The Climate Crisis and First Nations’ Right to Food in Canada
The 120-page report, “‘My Fear is Losing Everything’: The Climate Crisis and First Nations’ Right to Food in Canada,” documents how climate change is reducing First Nations’ traditional food sources, driving up the cost of imported alternatives, and contributing to a growing problem of food insecurity and related negative health impacts. Canada is warming at more than twice the global rate, and northern Canada at about three times the global rate. Despite its relatively small population, Canada is still a top 10 greenhouse gas emitter, with per capita emissions 3 to 4 times the global average.
Health Impacts of Deforestation-Related Fires in the Brazilian Amazon
The 50-page report, “The Air is Unbearable: Health Impacts of Deforestation-Related Fires in the Brazilian Amazon,” uses official health and environmental data to estimate that 2,195 hospitalizations due to respiratory illness are attributable to the 2019 fires.
This report documents human rights violations by militias, police, and government officials in Karen State for the confiscation of land from ethnic Karen farmers, many of whose families had farmed the land for generations.
This report examines the impact of extractive industries on communities in some of Malawi’s first mining areas, in Karonga district located on the northwestern shores of Lake Malawi. Malawi’s government has promoted private investment in mining and resource extraction to diversify its economy.
A Call for a Binding Global Standard on Due Diligence
This report draws upon two decades of Human Rights Watch research on child labor and other labor rights abuses, environmental damage, and violations of the rights to health, land, food, and water, in the context of global supply chains.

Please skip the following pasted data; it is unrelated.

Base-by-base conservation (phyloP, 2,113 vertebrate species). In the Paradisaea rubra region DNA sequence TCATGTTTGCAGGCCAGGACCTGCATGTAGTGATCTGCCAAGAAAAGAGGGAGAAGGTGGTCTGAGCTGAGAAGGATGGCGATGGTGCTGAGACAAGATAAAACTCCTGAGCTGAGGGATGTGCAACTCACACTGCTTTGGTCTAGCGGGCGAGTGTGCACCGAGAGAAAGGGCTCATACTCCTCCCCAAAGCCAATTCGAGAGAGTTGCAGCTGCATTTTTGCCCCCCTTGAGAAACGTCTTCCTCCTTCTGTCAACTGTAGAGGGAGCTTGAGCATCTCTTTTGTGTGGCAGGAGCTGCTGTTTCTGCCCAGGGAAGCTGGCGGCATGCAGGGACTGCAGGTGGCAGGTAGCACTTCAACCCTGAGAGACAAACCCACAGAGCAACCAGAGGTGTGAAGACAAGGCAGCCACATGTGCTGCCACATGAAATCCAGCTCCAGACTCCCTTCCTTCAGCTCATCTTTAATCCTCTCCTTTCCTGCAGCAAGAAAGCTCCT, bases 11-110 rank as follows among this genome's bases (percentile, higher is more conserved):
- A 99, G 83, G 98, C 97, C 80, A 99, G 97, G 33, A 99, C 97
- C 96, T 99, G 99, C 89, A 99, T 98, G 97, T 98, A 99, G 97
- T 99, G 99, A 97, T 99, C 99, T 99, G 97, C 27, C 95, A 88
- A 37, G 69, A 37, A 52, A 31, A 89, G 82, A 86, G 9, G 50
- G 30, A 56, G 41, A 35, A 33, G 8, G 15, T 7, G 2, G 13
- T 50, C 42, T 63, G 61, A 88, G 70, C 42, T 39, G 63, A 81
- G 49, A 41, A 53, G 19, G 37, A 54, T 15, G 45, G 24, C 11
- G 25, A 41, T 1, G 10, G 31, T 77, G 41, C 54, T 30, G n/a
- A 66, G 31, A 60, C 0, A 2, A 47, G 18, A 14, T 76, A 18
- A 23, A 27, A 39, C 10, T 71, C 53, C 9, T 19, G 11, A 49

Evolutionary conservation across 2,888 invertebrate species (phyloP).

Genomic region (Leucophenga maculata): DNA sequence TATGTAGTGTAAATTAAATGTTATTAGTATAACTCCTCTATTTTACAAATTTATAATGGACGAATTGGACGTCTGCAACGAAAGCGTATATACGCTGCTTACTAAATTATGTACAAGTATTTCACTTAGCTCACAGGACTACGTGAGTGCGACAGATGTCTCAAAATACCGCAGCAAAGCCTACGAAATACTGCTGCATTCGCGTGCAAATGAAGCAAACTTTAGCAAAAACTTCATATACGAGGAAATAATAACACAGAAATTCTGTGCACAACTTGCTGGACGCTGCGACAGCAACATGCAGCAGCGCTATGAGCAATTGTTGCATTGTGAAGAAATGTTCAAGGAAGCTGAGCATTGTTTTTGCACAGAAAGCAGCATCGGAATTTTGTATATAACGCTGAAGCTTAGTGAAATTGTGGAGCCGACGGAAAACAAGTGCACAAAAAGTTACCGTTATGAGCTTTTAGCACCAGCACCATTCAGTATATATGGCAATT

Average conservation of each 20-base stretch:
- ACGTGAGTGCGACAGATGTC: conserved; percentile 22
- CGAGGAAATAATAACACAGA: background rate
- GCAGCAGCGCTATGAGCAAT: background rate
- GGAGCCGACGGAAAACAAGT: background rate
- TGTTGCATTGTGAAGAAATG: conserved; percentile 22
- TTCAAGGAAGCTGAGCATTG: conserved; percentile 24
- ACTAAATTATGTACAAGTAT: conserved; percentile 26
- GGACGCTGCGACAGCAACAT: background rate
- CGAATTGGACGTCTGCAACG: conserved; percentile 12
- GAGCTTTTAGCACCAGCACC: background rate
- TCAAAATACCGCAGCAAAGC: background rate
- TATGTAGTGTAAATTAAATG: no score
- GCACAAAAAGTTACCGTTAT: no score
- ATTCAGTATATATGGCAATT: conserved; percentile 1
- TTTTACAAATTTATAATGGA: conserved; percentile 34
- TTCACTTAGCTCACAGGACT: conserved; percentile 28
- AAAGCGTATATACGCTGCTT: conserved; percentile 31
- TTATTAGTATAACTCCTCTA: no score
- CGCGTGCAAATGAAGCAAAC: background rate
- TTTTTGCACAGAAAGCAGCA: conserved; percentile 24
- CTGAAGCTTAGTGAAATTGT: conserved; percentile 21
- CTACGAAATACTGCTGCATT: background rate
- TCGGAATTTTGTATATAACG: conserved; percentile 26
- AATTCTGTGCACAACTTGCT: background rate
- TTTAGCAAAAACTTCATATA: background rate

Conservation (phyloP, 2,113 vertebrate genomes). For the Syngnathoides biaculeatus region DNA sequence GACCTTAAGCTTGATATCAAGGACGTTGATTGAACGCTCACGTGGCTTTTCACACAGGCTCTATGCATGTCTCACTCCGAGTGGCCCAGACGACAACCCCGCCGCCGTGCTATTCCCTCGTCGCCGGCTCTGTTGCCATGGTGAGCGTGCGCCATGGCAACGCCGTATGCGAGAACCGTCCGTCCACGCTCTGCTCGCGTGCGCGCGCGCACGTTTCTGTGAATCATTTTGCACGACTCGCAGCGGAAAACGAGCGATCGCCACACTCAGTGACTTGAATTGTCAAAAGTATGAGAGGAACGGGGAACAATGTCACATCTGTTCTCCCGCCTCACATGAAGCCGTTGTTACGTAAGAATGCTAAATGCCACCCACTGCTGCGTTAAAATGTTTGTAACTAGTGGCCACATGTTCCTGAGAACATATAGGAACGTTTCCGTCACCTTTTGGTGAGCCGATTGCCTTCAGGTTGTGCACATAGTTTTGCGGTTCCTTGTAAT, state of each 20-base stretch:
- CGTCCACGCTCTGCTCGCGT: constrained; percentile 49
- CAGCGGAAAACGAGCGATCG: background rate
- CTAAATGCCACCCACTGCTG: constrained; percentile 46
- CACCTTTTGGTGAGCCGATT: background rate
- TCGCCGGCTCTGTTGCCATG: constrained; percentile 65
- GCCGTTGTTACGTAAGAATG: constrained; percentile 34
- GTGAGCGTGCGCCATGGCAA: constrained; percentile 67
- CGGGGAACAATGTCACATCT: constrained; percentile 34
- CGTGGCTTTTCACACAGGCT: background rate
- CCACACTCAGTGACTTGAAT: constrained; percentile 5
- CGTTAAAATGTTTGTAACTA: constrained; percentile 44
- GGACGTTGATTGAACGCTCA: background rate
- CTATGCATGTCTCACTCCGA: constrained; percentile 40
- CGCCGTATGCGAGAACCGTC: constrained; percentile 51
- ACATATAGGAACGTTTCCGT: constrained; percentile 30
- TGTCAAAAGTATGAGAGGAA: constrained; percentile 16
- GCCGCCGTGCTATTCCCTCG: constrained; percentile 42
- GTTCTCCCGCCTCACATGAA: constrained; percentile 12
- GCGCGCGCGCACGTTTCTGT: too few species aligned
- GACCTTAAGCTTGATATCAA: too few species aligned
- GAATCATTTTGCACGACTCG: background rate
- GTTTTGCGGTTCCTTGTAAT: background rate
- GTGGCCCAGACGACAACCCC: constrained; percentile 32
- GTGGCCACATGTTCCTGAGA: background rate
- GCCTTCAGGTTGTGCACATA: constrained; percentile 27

The Failing Response to Arsenic in the Drinking Water of Bangladesh’s Rural Poor
This report documents how Bangladesh’s health system largely ignores the impact of exposure to arsenic on people’s health. An estimated 43,000 people die each year from arsenic-related illness in Bangladesh, according to one study.
The 73-page report, “Teens of the Tobacco Fields: Child Labor in United States Tobacco Farming,” documents the harm caused to 16- and 17-year-olds who work long hours as hired laborers on US tobacco farms, exposed to nicotine, toxic pesticides, and extreme heat.
Hazardous Child Labor in Small-Scale Gold Mining in the Philippines
This 39-page report documents how thousands of Filipino children – some just 9 years old – work in illegal, small-scale gold mines, mostly financed by local businessmen. Children work in unstable 25-meter-deep pits or underwater along the coastal shore or in rivers, and process gold with mercury, a toxic metal.
Burst Pipes, Contaminated Wells, and Open Defecation in Zimbabwe’s Capital
The 60-page report describes how residents have little access to potable water and sanitation services, and often resort to drinking water from shallow, unprotected wells that are contaminated with sewage, and to defecating outdoors. The conditions violate their right to water, sanitation, and health.
The Health Repercussions of Bangladesh’s Hazaribagh Leather
This report documents an occupational health and safety crisis among tannery workers, both men and women, including skin diseases and respiratory illnesses caused by exposure to tanning chemicals, and limb amputations caused by accidents in dangerous tannery machinery.
Child Labor, Mercury, and Artisanal Gold Mining in Mali
This 108-page report reveals that children as young as six dig mining shafts, work underground, pull up heavy weights of ore, and carry, crush, and pan ore. Many children also work with mercury, a toxic substance, to separate the gold from the ore.